BWW Review: THE SKIN OF OUR TEETH Is A Ripe Revival at Theatricum Botanicum
The Skin of Our Teeth/by Thornton Wilder/directed by Ellen Geer/Theatricum Botanicum/through September 29 ( check website for dates and times of select performances)
I am a huge fan of Our Town by Thornton Wilder. It is literary genius in its storytelling of the lifespan of two families in Grovers Corners, New Hampshire It's almost as if Wilder turned Our Town upside down, shook it a few times in snowglobe fashion and created The Skin of Our Teeth. It's also a family drama but it covers more than one lifespan, as it combs a five thousand year period from the Ice Age to the 20th century in Excelsior and Atlantic City, New Jersey. The Antrobus family is bound throughout: the father (Mark Lewis), the mother (Melora Marshall) and their two children Gladys (Gabrielle Beauvais) and Henry (William Holbrook) and their maid Sabina (Willow Geer). Their lives change through time, and plotwise, there is always a crisis they are exposed to. What is mos effective to witness is how they manage to pull through each obstacle...and survive.
The audience laughs when Sabina whines about the cold in August and how she is overworked and underpaid and constantly put upon by every member of the family....but she feeds the homeless and goes on. In Act II, Sabina becomes a beauty queen in Atlantic City who seduces Mr. Antrobus away from his wife. The family is here to support him as he is sworn in as the President of the Society of Mammals. The act ends with a deluge and the actors present Noah's Ark where all the animlas are hearded off onto a ship. In Act III everyone is back in Excelsior, recuperating from a World War. Henry has become a violent monstar who has killed and threatens to kill his father. Mrs. Antrobus has given birth and Sabina once more takes up her duties in nurturing the family members. Sabina is like Wilder's voice as she kind of narrates the proceedings throughout and even breaks the fourth wall to engage the audience in denouncing the play and its meaning.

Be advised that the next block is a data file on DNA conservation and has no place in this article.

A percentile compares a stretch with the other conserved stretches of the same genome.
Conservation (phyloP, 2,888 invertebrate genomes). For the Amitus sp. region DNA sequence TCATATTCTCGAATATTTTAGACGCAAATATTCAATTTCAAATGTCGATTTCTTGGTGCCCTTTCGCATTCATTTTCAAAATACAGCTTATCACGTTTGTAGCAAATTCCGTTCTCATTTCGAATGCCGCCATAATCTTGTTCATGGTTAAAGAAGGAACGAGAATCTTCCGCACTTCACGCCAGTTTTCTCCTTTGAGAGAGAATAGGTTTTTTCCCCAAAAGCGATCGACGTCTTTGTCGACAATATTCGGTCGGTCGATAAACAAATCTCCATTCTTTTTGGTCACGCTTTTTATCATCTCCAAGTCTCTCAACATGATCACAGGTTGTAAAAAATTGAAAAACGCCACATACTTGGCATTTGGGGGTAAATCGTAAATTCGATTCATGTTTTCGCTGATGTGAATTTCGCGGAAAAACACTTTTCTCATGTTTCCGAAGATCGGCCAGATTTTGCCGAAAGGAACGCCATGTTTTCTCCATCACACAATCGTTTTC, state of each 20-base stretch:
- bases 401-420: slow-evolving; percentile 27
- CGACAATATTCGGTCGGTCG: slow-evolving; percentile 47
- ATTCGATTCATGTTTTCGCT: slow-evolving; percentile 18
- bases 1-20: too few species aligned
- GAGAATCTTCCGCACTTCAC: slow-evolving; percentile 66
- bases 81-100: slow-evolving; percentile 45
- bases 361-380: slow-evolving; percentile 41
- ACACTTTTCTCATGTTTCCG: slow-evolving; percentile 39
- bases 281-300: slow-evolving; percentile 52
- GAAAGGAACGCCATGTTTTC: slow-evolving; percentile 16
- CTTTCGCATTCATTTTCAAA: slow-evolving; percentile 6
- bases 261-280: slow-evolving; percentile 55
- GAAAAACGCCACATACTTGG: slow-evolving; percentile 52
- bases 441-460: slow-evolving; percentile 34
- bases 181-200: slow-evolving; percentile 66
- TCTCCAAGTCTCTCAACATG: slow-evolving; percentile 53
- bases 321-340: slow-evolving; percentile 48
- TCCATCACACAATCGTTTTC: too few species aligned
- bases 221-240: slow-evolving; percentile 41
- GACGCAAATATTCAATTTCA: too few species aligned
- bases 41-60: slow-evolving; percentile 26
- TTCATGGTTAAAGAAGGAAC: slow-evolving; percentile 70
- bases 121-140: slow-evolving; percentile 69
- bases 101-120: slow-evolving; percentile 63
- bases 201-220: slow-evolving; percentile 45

The key element of the piece is most definitely survival, and director Ellen Geer spearheads the action with a lickety-split pace. She allows all of her actors the space and freedom to explore their characters. No phoniness is present, as Wilder keeps everyone real and in the moment regardless of where they are. Inside comments about the play are abundant and one of Wilder's delightful gimmicks to make us realize... it's only a play.
The cast is sublime. Lewis, Marshall, Beauvias and Holbrook are top notch. Holbrook is playful, childlike and particularly terrifying in Act III as Henry is driven to fits of madness. Willow Geer steals every moment she is onstage in an amazing performance. Earnestine Phillips is another standout as the Fortune Teller. She looms large throughout and is a comedic force of nature.
Don't miss The Skin of Our Teeth! It is an epic look at the world, humanity and how they deal with torment by accepting it and moving on. What a timely message for our country, as we need to ban together in a survival mode.
(photo credit: Ian Flanders)